Opinion, arguments & analyses from the editors of Scientific American

Shift happens: Will artificial photosynthesis power the world?


One drinking-water bottle could provide enough energy for an entire household in the developing world if Dan Nocera has his way. A chemist from M.I.T. and founder of the company Sun Catalytix, Nocera has developed a cobalt-based catalyst that allows him to store energy the same way plants do: by splitting water.

"Almost all the solar energy is stored in water splitting," Nocera told the inaugural ARPA-E conference on March 2. Solar Catalytix is among five companies awarded government funding to develop "direct solar fuels," dubbed "electrofuels" by ARPA-E, the new Advanced Research Projects Agency for transformational energy technologies. "We emulated photosynthesis for large-scale storage of solar energy."

According to Nocera, his new system can work at ambient temperatures and pressures, without corrosion in a simple glass of water, even polluted water. "If you need pure water for energy storage, they'll drink it," Nocera said. "Use puddle water instead." In fact, Nocera has been running his prototype on untreated water from the Charles River in Boston. And it's cheap, not $12,000 per kilowatt like commercial electrolyzers that do the same thing. "That's not going to help the energy situation for the U.S. or poor people of the world."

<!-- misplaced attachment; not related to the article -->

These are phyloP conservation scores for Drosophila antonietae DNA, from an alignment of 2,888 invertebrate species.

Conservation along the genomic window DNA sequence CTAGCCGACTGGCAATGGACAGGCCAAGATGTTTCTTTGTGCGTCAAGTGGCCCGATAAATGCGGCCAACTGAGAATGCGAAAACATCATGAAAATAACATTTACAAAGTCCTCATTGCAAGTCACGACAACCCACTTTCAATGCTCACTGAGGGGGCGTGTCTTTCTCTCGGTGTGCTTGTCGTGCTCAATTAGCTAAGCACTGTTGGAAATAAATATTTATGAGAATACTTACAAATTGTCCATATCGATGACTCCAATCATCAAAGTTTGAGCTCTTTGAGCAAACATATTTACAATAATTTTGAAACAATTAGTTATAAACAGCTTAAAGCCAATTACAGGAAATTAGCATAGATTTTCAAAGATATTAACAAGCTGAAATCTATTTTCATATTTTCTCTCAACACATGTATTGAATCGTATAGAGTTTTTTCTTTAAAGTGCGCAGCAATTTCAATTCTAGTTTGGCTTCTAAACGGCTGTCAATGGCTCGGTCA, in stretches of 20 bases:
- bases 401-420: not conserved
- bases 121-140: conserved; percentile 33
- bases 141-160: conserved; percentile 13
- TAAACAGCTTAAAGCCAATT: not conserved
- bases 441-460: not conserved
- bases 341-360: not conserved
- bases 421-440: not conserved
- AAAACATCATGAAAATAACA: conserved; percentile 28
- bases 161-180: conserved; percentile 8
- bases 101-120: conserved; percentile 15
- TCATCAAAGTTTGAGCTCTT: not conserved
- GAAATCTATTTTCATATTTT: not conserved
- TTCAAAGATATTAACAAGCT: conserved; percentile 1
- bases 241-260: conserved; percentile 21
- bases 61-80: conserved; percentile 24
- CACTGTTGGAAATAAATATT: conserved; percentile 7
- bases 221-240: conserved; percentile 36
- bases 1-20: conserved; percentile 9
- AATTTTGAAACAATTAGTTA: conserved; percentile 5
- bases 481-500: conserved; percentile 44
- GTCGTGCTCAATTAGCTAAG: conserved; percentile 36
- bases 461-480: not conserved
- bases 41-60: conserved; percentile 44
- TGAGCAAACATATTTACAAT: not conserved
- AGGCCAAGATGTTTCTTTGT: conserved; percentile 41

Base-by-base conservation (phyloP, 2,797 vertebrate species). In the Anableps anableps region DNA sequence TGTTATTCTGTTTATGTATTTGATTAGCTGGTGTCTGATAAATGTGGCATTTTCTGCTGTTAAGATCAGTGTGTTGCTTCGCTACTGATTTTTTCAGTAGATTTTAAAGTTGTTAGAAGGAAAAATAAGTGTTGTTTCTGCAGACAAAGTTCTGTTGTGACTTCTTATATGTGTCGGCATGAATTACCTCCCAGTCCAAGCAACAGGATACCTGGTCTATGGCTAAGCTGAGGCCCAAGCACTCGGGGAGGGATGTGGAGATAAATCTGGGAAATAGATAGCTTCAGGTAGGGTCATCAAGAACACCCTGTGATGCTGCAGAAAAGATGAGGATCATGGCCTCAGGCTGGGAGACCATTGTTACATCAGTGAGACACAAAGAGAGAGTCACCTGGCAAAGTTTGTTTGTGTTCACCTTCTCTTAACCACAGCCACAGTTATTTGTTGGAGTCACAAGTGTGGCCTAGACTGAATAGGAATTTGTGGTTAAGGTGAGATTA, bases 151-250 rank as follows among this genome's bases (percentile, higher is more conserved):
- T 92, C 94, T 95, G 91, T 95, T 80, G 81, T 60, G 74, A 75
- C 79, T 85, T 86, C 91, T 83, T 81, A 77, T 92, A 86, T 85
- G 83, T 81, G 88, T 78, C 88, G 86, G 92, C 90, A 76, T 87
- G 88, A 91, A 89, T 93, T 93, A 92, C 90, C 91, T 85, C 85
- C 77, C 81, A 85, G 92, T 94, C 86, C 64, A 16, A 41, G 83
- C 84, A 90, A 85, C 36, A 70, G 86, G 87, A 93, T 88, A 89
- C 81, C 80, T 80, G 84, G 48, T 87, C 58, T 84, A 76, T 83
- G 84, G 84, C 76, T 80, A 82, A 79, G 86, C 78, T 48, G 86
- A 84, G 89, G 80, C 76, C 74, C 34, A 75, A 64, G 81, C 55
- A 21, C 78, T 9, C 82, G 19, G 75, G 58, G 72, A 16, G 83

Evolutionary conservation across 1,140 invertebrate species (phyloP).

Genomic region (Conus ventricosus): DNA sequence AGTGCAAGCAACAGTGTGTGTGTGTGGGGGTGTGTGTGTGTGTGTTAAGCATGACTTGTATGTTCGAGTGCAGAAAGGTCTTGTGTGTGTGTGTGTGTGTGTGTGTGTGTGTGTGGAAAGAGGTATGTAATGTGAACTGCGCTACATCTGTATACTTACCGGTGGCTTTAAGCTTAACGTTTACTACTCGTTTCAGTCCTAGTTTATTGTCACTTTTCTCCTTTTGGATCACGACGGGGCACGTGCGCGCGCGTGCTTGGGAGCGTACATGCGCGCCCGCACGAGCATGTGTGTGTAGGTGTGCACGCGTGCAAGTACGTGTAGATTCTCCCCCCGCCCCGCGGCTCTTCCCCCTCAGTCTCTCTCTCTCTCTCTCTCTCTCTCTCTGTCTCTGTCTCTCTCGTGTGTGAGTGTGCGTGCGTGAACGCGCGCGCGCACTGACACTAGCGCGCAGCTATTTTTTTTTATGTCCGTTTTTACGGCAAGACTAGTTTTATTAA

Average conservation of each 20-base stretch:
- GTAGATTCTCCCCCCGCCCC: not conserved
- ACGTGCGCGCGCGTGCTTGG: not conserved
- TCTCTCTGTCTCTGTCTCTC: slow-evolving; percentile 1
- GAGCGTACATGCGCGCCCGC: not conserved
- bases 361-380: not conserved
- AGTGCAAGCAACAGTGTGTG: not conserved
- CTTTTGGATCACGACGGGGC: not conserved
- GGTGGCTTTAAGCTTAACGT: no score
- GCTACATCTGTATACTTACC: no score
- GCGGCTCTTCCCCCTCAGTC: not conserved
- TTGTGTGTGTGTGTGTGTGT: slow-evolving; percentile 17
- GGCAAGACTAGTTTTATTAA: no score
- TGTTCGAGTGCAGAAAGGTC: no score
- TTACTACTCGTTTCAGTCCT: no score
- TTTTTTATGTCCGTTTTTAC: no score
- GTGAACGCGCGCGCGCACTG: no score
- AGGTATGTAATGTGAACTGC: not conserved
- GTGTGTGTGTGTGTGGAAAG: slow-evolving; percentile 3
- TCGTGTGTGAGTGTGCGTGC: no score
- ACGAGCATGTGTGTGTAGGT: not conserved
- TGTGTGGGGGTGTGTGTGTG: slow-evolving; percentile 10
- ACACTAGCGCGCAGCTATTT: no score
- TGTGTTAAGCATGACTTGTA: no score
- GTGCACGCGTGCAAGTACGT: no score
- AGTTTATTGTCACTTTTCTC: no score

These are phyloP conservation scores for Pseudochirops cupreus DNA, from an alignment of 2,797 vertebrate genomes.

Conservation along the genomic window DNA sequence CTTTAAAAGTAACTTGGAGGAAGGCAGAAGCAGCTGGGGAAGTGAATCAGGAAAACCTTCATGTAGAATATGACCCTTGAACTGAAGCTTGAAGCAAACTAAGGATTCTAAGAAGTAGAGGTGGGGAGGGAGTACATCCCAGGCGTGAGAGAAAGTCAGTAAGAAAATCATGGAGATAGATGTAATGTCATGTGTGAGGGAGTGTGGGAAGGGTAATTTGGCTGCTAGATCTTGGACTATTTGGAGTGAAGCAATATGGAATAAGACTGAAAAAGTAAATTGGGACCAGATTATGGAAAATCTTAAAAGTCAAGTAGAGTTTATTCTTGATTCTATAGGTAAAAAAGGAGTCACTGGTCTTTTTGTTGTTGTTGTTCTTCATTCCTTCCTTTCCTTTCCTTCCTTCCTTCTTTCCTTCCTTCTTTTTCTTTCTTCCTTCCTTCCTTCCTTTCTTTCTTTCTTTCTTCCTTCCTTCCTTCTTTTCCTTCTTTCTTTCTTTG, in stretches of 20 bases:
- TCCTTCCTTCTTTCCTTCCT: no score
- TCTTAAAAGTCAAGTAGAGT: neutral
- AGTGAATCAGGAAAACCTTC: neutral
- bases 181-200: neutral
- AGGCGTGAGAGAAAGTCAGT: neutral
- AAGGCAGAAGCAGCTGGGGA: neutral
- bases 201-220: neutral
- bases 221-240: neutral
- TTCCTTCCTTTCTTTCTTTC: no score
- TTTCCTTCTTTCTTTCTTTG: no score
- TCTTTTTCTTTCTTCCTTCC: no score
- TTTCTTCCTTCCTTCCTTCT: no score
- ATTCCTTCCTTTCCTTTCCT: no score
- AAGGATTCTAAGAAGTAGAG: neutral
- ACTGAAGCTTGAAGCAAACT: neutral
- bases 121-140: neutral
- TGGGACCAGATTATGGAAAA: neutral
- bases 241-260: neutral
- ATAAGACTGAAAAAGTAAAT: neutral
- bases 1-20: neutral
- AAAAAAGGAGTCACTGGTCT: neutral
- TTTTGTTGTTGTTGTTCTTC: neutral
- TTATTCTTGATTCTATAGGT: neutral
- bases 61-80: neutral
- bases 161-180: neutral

Using the electricity generated by a photovoltaic array five meters by six meters, Nocera claims he can split enough water in less than four hours "to store enough energy for the average American home" for a day, a little more than 30 kilowatt-hours. "We need to stop making big energy systems one a time to service lots of people. We need to do it the old American way of making one small one and then manufacturing that system to give it to the masses."

His example? The automobile. After all, in 1898, concerned civic leaders from around the world gathered because estimates predicted that London would be buried under three meters  of manure at then current rates of growth; New York City would have piles reaching to the third story of buildings. Within two decades, that problem was entirely gone. "They didn't see the automobile industry coming," Nocera said. "Shift happens."

The views expressed are those of the author and are not necessarily those of Scientific American.

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